"As used in the preceding sentence, the terms 'publish' and 'publication' shall be deemed to include the presentation or reproduction of written, verbal or visual material in any communication medium, including, without limitation, books, magazines, newspapers, theatrical productions of any kinds, movies, television, or radio, or the use of the internet in any language and in any jurisdiction. Any violation of the terms of this Paragraph 2 shall constitute a material breach of this agreement. In the event such breach occurs, 'Objectants/Plaintiffs', as well as their 'counsel', hereby consent to the granting of a temporary or permanent injunction against them (or against any agent acting in their behalf) by any court of competent jurisdiction prohibiting them (or their agent) from violating the terms of this Paragraph…."

The plaintiff avers that Ms. Trump received valuable consideration for the settlement, including a substantial financial settlement, mutual releases, and a confidentiality agreement benefitting her.

The plaintiff alleges that on or about June 15, 2020, Ms. Trump announced the publication of a book entitled Too Much and Never Enough: How My Family Created the World's Most Dangerous Man, which is scheduled for release on July 28, 2020. While the plaintiff has not seen the book, he alleges that Ms. Trump has stated that a major topic of the book will be her relationship with the plaintiff, Donald J. Trump, and Maryanne Trump Barry. According to the plaintiff, Ms. Trump has stated that book contains an "insider's perspective" of "countless holiday meals," "family interactions," and "family events."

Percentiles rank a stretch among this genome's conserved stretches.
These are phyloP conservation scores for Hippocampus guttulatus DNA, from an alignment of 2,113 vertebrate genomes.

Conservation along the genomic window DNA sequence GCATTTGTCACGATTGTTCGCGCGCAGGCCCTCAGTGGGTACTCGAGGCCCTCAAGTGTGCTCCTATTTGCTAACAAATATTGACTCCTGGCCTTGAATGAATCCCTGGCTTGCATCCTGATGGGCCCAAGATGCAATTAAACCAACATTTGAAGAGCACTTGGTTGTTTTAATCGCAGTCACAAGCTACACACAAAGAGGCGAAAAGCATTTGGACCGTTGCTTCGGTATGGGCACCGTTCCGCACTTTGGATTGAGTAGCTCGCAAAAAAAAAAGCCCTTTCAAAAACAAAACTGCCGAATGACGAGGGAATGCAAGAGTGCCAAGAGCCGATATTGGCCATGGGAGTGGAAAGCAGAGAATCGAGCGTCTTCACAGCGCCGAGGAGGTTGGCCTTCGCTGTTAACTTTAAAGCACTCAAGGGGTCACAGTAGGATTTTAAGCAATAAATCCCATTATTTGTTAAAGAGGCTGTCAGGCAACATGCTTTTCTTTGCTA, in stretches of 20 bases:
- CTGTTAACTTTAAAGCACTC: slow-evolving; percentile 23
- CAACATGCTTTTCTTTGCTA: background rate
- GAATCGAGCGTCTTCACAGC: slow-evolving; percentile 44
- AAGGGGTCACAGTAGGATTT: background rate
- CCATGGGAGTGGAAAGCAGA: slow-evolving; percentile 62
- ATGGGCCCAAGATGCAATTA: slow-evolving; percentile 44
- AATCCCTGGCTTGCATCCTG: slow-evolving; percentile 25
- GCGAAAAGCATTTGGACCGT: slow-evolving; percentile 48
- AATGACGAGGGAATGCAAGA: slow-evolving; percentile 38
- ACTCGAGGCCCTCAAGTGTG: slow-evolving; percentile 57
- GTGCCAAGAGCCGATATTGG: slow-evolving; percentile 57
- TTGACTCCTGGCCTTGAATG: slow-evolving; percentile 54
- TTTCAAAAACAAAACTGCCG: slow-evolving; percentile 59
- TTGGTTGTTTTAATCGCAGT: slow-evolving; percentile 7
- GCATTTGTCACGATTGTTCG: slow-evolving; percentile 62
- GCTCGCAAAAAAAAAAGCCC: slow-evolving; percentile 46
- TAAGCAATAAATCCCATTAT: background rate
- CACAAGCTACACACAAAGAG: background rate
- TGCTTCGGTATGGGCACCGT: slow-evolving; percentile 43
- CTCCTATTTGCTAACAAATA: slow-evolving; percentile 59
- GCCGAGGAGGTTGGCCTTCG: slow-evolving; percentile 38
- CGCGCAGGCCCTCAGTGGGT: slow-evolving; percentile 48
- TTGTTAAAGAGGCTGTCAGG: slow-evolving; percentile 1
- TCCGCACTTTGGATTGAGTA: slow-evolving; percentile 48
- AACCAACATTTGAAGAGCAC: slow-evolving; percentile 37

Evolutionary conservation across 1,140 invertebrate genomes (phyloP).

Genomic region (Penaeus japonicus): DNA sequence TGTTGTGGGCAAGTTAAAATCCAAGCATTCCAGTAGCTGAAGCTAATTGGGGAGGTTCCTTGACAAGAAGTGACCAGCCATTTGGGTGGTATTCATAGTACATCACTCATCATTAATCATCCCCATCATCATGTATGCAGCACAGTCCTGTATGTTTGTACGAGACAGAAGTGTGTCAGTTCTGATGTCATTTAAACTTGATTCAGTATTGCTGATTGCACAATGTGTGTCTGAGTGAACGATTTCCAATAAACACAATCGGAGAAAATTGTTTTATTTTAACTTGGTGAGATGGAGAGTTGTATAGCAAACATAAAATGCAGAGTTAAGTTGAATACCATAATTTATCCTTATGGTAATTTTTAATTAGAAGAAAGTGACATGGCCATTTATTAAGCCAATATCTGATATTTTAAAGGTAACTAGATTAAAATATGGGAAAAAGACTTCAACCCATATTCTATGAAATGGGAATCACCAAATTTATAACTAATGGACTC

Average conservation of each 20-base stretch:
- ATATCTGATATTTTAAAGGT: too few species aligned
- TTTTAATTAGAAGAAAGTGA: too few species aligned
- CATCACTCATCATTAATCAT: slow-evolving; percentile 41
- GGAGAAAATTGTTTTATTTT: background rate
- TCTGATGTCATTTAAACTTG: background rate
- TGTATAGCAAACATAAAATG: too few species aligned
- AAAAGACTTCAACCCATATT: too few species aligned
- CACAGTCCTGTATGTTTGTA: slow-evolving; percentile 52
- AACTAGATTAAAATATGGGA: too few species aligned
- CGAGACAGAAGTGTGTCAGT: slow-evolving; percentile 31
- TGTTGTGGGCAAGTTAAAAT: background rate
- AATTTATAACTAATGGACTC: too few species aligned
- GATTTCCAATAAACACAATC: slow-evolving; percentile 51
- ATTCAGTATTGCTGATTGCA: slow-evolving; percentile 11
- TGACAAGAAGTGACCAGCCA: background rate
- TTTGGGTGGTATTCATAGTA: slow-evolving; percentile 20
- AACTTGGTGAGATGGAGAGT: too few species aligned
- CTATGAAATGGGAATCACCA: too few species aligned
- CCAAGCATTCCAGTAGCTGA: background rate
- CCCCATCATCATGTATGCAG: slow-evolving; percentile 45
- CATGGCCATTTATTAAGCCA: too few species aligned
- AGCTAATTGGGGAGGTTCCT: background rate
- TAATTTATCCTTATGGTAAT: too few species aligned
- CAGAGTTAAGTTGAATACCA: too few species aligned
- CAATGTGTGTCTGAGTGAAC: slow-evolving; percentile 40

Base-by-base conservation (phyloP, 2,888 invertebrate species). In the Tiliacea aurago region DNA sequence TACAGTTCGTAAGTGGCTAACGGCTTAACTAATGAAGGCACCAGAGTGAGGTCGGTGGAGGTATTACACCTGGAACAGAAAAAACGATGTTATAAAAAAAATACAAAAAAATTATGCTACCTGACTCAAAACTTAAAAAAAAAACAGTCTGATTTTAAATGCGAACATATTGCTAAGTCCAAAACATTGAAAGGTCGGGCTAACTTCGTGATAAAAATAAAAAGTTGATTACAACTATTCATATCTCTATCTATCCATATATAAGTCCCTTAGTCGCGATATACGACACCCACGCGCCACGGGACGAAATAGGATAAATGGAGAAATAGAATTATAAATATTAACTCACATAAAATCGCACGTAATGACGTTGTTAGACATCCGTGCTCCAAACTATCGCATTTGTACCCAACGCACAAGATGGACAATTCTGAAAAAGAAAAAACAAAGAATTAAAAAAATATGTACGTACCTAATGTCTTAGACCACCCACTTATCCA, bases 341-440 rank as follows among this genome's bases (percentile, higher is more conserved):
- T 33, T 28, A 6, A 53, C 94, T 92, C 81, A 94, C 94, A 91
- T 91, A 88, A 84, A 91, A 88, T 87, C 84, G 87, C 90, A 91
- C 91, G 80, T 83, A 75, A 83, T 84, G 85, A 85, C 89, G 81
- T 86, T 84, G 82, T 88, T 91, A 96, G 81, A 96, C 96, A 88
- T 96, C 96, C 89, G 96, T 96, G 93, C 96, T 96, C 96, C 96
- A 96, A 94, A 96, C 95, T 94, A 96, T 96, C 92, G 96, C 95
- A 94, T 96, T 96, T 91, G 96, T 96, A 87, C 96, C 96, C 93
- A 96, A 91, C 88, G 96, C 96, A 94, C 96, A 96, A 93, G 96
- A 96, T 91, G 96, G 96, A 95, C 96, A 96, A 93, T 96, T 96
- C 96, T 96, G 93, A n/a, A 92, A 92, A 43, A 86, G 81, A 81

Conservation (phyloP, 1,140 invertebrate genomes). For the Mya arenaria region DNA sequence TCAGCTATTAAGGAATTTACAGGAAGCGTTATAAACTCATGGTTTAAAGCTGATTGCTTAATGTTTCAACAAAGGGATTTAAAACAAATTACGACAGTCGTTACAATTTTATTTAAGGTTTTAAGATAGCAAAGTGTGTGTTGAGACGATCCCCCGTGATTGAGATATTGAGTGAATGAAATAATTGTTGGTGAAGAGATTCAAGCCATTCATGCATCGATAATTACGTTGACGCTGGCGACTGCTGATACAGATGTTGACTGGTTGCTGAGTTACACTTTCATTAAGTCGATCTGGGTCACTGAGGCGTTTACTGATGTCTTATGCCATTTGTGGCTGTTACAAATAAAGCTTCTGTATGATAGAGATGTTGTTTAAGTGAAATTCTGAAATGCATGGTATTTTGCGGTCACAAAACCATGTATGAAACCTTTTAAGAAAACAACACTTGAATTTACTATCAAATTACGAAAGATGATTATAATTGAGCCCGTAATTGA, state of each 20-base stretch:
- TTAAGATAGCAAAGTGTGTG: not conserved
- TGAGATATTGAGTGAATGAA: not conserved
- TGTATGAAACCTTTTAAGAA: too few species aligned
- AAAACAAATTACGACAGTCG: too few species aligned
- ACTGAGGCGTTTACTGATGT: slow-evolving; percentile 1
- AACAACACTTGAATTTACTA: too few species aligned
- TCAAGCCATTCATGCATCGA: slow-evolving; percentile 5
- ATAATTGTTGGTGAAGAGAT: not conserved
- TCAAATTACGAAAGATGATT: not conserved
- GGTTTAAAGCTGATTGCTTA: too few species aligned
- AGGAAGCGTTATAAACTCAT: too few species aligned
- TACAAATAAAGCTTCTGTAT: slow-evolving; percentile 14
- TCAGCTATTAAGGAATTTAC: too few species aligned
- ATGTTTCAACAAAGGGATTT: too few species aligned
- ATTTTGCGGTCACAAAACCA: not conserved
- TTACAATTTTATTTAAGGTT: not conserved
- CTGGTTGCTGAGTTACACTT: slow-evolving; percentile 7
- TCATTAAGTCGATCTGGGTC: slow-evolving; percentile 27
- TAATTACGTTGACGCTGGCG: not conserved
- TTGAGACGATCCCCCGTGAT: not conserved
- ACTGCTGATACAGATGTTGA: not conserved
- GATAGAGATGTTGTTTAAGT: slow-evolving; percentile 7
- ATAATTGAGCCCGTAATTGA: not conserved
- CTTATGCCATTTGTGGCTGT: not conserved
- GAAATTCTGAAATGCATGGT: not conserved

The plaintiff asserts that neither he, nor Donald J. Trump or Maryanne Trump Barry, have consented to the publication of the book. The plaintiff asserts, as a first cause of action, that the settlement agreement is valid, that he has performed its terms, and that it is within Ms. Trump's power to perform her obligations by refraining from publishing the book without the consent of the proponents. The plaintiff, pointing to the terms of the settlement agreement, states that Ms. Trump has stipulated that there is no adequate remedy at law to compensate him for the disclosures she is proposing to make. As to S&S, the plaintiff asserts that S&S "is acting at [Ms. Trump's] direction in publishing the book on her behalf, and is acting in concert with [Ms. Trump]." … [Plaintiff seeks, among other things,] specific performance of the settlement agreement, and a permanent injunction….